Pilar Miro's ambition over directing film has led her to the study of journalism and cinema, one which garnered a degree in screenwriting at the Escuela Oficial de Cinematografia in Madrid; the first female to have ever done so (Millan). Under the Franco regime, Miro worked at Spain's only television network -- Television Espanola. Her directing debut, while met with objections -- at the time, directing was not an appropriate woman's activity (Millan) -- began in 1976, at the end of the Franco rule with La peticion. Her first film created huge controversy at the time with its sex scenes and out-of-the-mold female characters, like that of Teresa. Consecutively, Miro broke boundaries once more by directing the piece de scandale that became her second film, El crimen de Cuenca, which was released in 1979 (Millan). While censorship was not at hand and the film itself premiered with huge success at the box office, the government arrested Miro; the justification for this arrest being El crimen's notable slander regarding the Civil Guard.

The charges were evidently dropped, but as a director, Miro fought her way through her directed pieces, sometimes focusing on the strong, independent women. By 1982, Pilar Miro was named the General Director of Cinema by Felipe Gonzalez's first administration (Millan). In this newly-appointed position, Miro took a more political and activist standpoint in the defense of cinematic rights. There was no doubt that Miro was an influential voice in the film industry.

Similarly, Josefina Molina also fought her battles, earning her a spotlight as a vanguard of the female directing voice. While Miro graduated at the Escuela Oficial Cinematografia in Madrid for screenwriting, it was Molina who first earned the degree in directing at the same school. Molina's first film Funcion de noche (1981) revolutionized Spanish cinema with its freshly "reformatted" documentary, uncovering different views of the Spanish daily lifestyle (Millan). Her subsequent documentaries also yielded the depiction of women during the years of the Franco regime. Molina showed the social and idealized conditioning faced by women during their married years, displaying the difficulties of each scenario.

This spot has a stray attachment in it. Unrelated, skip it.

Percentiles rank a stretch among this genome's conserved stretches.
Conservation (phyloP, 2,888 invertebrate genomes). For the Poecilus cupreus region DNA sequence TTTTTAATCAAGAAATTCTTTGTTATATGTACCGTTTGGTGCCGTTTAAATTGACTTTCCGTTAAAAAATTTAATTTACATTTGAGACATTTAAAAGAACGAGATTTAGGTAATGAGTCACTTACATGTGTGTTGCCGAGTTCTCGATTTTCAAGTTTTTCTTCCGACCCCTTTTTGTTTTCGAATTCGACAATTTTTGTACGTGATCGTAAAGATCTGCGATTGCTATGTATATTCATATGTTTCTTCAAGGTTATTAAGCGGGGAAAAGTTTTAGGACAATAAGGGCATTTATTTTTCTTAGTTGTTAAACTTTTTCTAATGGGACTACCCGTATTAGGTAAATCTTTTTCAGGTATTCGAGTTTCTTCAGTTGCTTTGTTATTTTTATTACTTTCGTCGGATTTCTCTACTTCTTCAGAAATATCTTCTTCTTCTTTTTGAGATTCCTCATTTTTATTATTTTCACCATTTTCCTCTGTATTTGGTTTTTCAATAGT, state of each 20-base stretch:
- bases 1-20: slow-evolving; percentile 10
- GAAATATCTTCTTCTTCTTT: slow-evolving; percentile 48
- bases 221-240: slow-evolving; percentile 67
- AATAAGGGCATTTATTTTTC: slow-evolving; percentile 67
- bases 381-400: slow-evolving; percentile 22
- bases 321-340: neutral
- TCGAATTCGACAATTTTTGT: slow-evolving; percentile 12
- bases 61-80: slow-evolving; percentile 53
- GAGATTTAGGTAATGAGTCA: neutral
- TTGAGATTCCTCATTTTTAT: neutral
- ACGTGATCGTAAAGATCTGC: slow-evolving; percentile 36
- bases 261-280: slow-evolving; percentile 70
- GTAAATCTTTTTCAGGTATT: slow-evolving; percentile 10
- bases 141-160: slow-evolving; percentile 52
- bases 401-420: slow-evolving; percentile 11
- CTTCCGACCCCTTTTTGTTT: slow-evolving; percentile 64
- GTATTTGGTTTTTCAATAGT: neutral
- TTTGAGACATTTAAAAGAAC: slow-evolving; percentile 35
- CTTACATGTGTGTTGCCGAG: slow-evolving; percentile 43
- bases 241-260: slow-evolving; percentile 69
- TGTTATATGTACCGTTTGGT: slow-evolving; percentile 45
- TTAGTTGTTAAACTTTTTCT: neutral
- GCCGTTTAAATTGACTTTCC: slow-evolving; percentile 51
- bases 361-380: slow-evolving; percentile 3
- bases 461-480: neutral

By the 1990s, the boom of the female director came in effect in Spain. The likes of Rosa Verges, Isabel Coixet, and Eva Lesmes would be names seen in the Spanish film circle. Actress-turned-director Iciar Bollain's fim -- Hola, oestas sola? (1995) -- juxtaposed the lives of single women with those of bachelors; a commentary on the country's social problems (Millan). Film critic-turned-director Patricia Ferreira followed Molina's footsteps, actively making documentaries at the turn of the century. Ferreira's focus, however, differed from her colleagues who dealt with feministic topics. Instead, her 2000 film Se quien eres covered a politically-changing Spain, from the Franco regime to the entrance of democracy.